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Electrons in atom on lower energy states can absorb energy to get into higher energy states. Usually, electrons get to their ground state after reradiating energy.

But, electrons do not always get back at once to the same lower energy level that they used to be in. They can get into some discrete lower energy states(higher than the ground state though) en route to the ground state.

But, my question is whether there is a equation describing which discrete energy states electrons will be in en route to their ground state? Or, is it completely random?

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The energy levels are quite clearly defined. For instance, atomic hydrogen is divided into a number of spectral series, with wavelengths given by the Rydberg formula.

What determines how many levels an electron may transition and the means by which the energy is released or dissipated during relaxation (transitioning to a lower energy state) is not a straightforward process but has a number of influences.

The basic process of photon absorption/emission is explained fairly well at SDSS - Energy Levels of Electrons - essentially a photon with energy that matches an electron transition energy requirement can excite an electron to a higher state, and when the electron drops back a photon is emitted with the energy of the transition.

A more detailed explanation about Jablonski diagrams and the different mechanisms can be found at Chemistry Libretexts - Jablonski diagram, which describes not just the processes of excitation and relaxation but also describes typical timeframes that the different transitions take.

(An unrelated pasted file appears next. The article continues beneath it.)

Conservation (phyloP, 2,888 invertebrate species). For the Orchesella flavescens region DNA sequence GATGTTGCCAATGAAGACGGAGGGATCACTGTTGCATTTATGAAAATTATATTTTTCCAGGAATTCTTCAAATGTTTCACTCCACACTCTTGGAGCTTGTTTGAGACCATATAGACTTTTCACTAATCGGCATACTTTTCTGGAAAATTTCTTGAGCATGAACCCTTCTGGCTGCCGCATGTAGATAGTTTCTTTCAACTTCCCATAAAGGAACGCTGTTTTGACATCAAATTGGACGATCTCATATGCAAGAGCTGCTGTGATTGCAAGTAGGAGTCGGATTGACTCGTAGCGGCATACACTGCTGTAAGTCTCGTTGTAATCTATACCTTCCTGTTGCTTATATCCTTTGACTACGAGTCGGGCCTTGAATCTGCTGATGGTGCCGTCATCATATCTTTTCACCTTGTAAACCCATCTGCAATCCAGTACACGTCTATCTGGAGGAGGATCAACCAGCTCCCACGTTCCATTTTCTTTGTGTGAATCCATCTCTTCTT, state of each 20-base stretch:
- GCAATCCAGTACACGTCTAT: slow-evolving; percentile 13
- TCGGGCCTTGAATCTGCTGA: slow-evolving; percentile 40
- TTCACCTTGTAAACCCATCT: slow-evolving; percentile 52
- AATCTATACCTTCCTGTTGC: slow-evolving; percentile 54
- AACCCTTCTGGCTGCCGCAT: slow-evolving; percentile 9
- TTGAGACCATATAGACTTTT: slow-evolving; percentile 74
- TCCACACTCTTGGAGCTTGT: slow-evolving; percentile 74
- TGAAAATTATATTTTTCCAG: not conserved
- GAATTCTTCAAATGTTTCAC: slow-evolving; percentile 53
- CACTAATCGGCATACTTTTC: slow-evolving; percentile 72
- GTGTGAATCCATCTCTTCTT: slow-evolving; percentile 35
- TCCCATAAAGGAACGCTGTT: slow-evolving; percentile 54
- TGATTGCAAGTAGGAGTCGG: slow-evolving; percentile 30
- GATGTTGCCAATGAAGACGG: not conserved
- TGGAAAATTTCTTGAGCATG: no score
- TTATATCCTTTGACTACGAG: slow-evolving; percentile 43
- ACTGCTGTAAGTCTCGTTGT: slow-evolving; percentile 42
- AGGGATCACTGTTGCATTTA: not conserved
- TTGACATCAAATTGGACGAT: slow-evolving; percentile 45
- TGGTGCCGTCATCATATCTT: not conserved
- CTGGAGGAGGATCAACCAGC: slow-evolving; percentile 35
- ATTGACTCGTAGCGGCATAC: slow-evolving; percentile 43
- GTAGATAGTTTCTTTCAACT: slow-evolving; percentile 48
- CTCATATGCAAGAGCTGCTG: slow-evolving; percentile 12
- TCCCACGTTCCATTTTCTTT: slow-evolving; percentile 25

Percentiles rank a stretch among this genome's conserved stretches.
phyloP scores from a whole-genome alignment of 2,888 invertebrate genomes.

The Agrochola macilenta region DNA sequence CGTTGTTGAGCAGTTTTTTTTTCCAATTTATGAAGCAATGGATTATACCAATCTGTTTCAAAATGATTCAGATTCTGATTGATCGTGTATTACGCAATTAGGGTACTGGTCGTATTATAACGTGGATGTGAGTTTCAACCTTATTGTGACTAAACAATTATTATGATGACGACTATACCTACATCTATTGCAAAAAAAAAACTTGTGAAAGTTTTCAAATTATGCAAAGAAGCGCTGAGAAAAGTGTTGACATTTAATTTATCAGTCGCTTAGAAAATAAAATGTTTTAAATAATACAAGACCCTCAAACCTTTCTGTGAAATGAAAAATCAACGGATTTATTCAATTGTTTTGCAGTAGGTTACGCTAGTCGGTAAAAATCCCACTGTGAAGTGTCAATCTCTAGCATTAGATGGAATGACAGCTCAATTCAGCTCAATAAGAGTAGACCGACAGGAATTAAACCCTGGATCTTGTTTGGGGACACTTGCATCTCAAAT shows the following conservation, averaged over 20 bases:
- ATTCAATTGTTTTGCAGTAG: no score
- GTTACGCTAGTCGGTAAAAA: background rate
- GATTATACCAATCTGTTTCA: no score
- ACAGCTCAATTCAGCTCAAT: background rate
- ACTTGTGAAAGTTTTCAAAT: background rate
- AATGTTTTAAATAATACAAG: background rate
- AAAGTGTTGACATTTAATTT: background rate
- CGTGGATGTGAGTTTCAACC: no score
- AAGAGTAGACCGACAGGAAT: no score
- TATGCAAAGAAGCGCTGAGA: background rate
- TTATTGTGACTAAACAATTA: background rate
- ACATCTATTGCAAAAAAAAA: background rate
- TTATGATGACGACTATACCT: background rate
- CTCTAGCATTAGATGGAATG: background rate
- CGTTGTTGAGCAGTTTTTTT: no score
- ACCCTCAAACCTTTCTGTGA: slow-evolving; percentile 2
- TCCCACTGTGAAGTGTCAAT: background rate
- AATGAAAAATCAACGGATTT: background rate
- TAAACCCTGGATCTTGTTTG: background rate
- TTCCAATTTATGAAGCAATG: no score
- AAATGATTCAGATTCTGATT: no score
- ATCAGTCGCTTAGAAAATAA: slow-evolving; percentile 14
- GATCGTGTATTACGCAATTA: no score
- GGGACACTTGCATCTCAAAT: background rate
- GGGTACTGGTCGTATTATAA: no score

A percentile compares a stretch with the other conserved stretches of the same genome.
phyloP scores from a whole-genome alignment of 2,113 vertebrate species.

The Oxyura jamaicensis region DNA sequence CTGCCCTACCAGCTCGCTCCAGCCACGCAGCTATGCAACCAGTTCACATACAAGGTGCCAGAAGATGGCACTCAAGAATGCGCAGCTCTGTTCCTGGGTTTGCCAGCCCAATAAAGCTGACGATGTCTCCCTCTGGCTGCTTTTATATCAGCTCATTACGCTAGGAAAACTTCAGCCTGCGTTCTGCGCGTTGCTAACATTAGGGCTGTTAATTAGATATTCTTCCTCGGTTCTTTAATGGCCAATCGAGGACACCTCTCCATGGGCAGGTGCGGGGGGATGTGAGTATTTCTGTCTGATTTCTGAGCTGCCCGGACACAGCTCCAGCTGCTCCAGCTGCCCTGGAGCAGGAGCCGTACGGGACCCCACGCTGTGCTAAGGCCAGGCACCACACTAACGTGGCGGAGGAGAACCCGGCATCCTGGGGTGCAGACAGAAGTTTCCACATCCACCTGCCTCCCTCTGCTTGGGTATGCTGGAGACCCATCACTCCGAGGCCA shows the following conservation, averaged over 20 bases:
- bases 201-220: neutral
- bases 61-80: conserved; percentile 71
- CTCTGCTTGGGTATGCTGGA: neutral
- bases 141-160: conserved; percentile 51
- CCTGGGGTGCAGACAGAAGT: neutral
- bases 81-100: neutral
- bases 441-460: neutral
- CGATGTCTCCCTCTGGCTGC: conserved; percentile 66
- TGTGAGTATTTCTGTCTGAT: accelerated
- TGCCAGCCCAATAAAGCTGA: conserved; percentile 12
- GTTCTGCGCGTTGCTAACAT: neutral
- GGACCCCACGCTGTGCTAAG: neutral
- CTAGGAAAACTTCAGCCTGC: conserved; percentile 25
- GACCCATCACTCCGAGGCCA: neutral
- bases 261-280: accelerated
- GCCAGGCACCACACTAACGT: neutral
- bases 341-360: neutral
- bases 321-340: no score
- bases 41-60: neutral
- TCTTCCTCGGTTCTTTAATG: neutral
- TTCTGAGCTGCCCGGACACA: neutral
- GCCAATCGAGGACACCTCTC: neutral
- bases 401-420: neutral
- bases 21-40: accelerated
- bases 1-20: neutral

But the time that an electron may stay in some intermediate level before dropping back to the ground state is going into the realm of quantum physics and is determined on more of a probability basis rather than having a timeframe that can be calculated by means of a formula.

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  • $\begingroup$ I think you didn't get my question. I didn't mean that energy levels are continuous. Rather, I meant that electron can get into several discrete lower energy levels(higher than ground state though) en route to ground state. But, I want to know whether there is a equation describing which energy levels the elctron will get into! $\endgroup$ – Mockingbird Jan 12 '18 at 2:55
  • $\begingroup$ This answer is on the right tranck, but it misses the (quite important at times) existence of selections rules governing what transitions are easy (and common), hard (and uncommon), or exceedingly hard (and correspondingly rare). $\endgroup$ – dmckee Jan 12 '18 at 6:13
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But, my question is whether there is a equation describing which discrete energy states electrons will be in en route to their ground state? Or, is it completely random?

We are obviously in the quantum mechanical regime, which means that any calculations have to obey the postulates of quantum mechanics and the functions found will be describing probabilities and not specific measurements.

The Bohr model is an approximation to the quantum mechanical solution, as the electrons are in an orbital, and not an orbit.

orbitals

The little dots are single measurements, and only the probability of an electron making a transition can be calculated, so there is no formula for a single measurement, but for an accumulation of measurements.

What levels have high probability for an excited electron to start cascading to the ground state, will depend on the mathematical solutions for the problem. If there is an overlap of orbitals ( in the picture they are all for one energy level, n quantum number) the probability will be higher. That's the way quantum mecanics calculations go.

(here is a complicated experiment using cascades, as an example of mathematical calculations)

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